Reports & Papers

April 15, 2010

Center-based Early Head Start and children exposed to family conflict

A randomized trial of 305 families that received Early Head Start program services and 305 families that did not to test the effects of high-quality center care on the aggression and emotion regulation among children exposed to family conflict in childhood

Reports & Papers

November, 2009

Mixed approach programs in the Early Head Start Research and Evaluation Project: An in-depth view

An examination of challenges faced by providers in the service delivery to families of 6 mixed approach programs, parent reported variety and intensity of service receipt over time and across program approaches, and the impact of the type and timing of receipt of Early Head Start services on child and family outcomes at 36 months through a secondary analysis of data from the Early Head Start Research and Evaluation Project of 1,392 families respondents to at least one of three parent interviews on service intensity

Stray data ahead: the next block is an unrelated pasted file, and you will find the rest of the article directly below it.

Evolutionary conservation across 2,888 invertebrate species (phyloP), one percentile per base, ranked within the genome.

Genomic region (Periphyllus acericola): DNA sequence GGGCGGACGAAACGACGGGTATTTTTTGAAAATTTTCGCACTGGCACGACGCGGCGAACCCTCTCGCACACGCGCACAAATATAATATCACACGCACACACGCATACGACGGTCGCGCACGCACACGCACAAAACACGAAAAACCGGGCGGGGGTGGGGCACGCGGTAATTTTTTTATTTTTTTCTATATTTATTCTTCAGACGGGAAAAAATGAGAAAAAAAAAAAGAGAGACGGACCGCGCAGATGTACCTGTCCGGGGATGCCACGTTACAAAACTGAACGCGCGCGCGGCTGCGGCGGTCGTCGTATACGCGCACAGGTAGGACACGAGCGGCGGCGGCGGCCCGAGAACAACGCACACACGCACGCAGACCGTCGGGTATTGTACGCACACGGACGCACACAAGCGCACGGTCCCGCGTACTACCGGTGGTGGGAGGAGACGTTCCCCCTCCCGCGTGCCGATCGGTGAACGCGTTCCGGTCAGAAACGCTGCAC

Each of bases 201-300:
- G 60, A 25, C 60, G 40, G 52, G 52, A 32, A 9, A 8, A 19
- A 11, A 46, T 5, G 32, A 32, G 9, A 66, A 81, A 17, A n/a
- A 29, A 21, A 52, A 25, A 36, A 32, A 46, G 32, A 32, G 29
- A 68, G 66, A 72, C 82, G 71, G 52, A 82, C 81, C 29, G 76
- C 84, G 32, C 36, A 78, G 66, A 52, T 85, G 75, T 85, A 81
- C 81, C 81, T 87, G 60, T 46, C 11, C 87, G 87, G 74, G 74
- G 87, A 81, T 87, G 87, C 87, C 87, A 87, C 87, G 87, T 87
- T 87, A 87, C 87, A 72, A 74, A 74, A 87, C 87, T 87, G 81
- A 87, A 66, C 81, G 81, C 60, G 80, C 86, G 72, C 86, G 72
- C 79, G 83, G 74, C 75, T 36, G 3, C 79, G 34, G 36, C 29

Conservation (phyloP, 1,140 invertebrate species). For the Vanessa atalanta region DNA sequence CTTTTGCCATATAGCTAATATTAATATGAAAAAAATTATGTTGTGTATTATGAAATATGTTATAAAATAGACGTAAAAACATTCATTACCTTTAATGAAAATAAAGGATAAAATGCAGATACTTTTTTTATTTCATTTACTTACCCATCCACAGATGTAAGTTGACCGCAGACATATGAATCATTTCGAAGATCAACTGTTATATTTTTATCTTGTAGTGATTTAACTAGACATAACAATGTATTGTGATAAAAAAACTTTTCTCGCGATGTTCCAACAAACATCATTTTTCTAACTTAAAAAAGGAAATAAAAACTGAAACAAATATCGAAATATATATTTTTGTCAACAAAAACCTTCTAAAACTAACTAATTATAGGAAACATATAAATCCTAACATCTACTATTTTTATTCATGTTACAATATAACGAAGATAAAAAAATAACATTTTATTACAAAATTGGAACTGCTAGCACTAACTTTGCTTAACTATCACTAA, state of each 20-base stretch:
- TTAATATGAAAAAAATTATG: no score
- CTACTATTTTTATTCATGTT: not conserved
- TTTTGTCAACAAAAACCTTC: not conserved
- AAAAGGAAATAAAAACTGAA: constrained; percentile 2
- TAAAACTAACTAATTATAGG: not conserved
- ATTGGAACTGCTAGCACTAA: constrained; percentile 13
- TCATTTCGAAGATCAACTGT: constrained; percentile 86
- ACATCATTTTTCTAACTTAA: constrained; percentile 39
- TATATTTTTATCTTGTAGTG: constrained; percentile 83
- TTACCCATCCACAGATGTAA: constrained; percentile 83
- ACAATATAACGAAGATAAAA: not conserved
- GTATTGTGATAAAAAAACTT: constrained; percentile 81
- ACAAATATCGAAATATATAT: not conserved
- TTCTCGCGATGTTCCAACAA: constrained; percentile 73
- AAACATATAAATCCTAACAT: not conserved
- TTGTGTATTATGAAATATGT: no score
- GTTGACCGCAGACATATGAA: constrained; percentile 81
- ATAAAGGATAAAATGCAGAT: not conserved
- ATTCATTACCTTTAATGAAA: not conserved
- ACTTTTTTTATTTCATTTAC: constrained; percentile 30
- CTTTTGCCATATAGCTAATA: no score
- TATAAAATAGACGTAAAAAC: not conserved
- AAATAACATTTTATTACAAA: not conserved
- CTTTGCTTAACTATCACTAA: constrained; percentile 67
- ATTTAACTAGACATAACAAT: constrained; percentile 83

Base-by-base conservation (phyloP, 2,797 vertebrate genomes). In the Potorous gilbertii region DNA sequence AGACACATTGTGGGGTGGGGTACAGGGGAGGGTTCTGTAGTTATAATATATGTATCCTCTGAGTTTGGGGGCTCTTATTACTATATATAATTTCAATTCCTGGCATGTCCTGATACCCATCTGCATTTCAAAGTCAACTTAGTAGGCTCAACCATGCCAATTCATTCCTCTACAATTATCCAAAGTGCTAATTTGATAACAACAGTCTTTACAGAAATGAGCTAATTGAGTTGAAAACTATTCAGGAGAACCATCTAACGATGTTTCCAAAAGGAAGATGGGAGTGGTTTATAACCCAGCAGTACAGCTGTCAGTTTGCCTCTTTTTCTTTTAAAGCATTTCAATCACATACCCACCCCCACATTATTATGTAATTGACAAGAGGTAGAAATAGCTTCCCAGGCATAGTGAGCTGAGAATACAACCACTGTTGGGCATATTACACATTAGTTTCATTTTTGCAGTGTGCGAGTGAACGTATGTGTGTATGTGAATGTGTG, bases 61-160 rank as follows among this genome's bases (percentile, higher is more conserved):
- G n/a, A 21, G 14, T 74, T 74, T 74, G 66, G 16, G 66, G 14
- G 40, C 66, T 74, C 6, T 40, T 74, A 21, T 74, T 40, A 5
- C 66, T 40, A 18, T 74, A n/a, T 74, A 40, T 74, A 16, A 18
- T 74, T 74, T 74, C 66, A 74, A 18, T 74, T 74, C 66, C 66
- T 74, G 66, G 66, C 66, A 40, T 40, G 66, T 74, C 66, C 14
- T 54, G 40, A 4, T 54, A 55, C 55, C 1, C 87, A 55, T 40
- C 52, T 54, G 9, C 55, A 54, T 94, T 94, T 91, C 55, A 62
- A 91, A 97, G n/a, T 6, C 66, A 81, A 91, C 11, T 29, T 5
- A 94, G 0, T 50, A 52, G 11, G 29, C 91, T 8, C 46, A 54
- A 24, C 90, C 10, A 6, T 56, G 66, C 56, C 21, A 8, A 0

Reports & Papers

November, 2009

Low-income children's school readiness: Parent contributions over the first five years

A study of the association of both home environment and parental support of play measured at 14 months and school readiness skills measured at kindergarten and a study of the association between parenting changes during the first 5 years of life and school readiness based on data collected as part of the Early Head Start Research and Evaluation Project with a sample of 1,273 child and parent assessments

Reports & Papers

November, 2009

Cognitive skill performance among young children living in poverty: Risk, change, and the promotive effects of Early Head Start